Attend a weekly free concert
Every Sunday nights, theFrank Znort Quartet play free concerts at popular riverside bar Blå near trendy Grünerløkka. The ‘quartet’ (normally, they are much more than four members), play a mix of music genres that are guaranteed to be a riot of colour and energy. Go to www.blaaoslo.no for more information.
Watch the changing of the guards at the Norwegian Royal Palace
The changing of the guard takes place at the Royal Palace every day at 1.30pm. There is also a changing of the guard ceremony every day at the Akershus Fortress at the same time.
Climb the Oslo Ski Jump
Admire Oslo Opera House
Oslo’s most famous arcitectual landmark. A must see for every visitor! Made out of Italian white marble by the famous Norwegian architecture house Snøhetta, it’s supposed to resemble a glacier on the waters of the Oslofjord. In the summer you can picnic on the opera roof.
The Vigelandsparken is probably Oslo’s most famous park – and for good reason. Part of the Frognerparken complex, Vigelandsparken (the Vigeland Sculpture Park) is the world’s biggest sculpture park, and is definitely worth a visit. It located close to the city centre, and with it’s more than 200 sculptures and 2 cafes it’s a fun day out for big and small alike. And even better, the surrounding park Frognerparken even has a big playground and a lot of space for a picnic on a sunny day.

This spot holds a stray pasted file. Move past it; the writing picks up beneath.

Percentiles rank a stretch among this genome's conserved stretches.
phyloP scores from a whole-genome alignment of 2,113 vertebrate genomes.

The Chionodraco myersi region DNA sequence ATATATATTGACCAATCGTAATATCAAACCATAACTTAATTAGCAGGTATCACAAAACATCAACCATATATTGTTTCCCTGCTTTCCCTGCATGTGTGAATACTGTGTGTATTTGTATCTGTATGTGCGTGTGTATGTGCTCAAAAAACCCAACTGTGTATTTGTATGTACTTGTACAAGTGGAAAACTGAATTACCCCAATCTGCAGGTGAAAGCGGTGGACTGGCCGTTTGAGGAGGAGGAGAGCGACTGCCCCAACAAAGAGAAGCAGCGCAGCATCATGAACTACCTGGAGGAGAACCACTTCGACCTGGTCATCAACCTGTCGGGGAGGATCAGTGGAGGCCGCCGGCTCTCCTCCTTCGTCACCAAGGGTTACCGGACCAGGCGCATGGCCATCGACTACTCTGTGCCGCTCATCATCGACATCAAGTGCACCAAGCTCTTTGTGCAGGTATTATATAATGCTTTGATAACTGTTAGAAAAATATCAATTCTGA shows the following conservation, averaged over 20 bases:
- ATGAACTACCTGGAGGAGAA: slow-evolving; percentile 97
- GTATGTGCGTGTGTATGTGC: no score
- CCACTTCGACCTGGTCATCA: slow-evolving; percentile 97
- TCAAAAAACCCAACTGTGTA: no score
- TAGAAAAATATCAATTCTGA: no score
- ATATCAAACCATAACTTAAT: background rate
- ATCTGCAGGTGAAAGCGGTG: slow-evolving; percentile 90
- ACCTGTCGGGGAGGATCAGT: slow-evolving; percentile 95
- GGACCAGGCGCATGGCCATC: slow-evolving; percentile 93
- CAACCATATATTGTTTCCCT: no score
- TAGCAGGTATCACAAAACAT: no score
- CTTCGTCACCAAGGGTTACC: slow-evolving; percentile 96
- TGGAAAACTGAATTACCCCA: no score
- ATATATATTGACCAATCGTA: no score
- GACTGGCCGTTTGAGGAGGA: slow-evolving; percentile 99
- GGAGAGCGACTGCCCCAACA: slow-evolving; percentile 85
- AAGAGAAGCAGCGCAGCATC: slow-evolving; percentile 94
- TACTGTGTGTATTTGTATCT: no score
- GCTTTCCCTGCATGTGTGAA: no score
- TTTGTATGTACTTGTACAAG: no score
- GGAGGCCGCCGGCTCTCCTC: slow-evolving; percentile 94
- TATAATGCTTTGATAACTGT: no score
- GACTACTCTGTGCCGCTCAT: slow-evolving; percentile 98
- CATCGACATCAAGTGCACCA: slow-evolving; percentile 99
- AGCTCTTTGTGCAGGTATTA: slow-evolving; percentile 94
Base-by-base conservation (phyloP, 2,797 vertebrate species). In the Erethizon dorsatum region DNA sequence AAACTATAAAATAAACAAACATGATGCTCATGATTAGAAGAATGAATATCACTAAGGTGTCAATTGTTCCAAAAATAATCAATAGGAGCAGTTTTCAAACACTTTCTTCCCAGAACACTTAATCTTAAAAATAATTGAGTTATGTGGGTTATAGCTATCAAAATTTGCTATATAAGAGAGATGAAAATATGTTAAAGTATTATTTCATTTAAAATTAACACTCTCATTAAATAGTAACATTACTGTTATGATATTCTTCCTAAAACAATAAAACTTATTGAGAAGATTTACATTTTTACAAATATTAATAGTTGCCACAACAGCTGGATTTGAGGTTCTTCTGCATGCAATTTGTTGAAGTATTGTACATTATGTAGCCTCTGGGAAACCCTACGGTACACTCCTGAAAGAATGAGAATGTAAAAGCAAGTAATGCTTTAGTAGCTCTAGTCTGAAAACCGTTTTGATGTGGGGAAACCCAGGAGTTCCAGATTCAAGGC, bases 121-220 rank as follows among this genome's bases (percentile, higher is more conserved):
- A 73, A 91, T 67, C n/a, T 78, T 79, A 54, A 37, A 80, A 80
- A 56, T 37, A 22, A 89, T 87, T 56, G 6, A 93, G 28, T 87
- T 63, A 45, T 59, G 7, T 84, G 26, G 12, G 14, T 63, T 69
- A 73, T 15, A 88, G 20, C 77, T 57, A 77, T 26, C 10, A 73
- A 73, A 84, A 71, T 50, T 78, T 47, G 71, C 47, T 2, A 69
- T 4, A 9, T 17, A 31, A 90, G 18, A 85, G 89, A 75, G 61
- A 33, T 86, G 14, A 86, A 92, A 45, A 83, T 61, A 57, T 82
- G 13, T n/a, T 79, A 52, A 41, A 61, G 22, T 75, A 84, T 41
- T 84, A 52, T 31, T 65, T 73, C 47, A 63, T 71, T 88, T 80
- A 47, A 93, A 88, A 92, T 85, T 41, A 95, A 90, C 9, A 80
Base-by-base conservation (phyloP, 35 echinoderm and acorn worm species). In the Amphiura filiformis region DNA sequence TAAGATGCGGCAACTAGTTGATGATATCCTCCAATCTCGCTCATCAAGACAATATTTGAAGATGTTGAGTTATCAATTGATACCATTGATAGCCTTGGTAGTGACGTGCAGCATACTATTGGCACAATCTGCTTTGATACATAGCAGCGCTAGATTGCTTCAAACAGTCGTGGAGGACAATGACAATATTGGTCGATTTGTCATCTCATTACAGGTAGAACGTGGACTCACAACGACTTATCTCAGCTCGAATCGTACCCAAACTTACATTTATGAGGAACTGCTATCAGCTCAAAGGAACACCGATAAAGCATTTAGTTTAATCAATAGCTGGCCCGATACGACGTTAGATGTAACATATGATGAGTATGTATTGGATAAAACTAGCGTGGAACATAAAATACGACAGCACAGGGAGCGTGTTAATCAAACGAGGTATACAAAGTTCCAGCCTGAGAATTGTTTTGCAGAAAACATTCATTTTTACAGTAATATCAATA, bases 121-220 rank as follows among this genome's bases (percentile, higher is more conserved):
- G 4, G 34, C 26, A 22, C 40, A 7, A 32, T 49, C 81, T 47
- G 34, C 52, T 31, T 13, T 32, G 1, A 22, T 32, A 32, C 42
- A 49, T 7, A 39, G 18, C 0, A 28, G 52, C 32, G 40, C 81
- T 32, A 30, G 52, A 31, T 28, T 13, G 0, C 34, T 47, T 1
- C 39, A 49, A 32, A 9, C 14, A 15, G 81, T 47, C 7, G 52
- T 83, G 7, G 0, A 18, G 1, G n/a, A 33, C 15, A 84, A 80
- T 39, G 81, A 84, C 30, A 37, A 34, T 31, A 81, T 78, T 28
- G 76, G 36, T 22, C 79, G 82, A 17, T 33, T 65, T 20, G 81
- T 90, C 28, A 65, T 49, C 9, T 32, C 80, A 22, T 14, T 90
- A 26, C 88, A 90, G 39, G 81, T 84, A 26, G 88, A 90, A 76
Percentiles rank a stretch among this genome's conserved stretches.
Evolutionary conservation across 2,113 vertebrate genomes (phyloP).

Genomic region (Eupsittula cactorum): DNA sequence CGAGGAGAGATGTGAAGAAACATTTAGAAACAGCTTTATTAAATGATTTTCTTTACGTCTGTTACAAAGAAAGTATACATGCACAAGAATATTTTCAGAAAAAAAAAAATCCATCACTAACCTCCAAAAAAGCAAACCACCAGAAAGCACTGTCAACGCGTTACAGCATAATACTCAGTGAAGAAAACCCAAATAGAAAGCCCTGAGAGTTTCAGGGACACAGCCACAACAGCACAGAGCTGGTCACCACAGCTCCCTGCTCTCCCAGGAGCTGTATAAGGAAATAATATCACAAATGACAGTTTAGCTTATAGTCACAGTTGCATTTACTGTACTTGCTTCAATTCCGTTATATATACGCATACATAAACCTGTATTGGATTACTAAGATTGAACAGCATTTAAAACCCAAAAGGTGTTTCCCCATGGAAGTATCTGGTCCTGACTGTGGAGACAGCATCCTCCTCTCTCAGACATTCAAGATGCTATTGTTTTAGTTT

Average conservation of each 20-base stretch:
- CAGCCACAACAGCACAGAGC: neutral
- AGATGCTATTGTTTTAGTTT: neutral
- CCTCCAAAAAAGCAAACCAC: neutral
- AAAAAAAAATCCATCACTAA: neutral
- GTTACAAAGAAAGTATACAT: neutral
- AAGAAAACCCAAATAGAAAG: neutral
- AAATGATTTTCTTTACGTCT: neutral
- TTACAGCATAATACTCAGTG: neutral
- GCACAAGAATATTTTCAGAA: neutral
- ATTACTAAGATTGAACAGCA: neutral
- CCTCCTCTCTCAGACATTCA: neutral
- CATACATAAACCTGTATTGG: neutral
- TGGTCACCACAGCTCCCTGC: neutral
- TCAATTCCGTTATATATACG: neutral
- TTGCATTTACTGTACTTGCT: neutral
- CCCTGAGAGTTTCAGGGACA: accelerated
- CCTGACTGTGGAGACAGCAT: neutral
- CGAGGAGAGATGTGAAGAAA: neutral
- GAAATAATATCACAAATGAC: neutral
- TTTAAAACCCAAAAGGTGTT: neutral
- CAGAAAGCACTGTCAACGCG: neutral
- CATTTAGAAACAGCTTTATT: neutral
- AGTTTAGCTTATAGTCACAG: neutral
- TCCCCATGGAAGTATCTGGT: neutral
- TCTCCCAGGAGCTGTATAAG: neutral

Bonus; Vigelandsparken is also home to Norway’s largest collection of roses in summer.
Oslo Botanical gardens
The botanical garden is located at Tøyen and is a huge garden with impressive botanical variety and diversity with approximately 1800 different plants.
Large, woven sculptures by the British artist Tom Hare are found around in the park. There are also two green houses; The Palm House from 1868 and The Victoria House from 1876 present exotic plants from other parts of the world. The greenhouses are open daily 10 am–8 pm between 15 March and 30 September, and 10 am–4 pm the rest of the year. Everything is totally free!
Visit the Akershus Castle
This 13th-century fortress lies smack in the middle of the city, and is a great way to experience the citys fascinating history. To visit the castle grounds are absolutely free, but if you have cash to spare, there are also several museums and a nice restaurant. The views of the Oslo Fjord from here are unbeatable on a clear summer day.
Damstredet and Telthusbakken
Get a taste of historical Oslo by visiting some of the last remaining tree houses in the city centre. Damstredet and the nearby Telthusbakken are home to charming cobblestone roads and colorful 18th century wooden homes.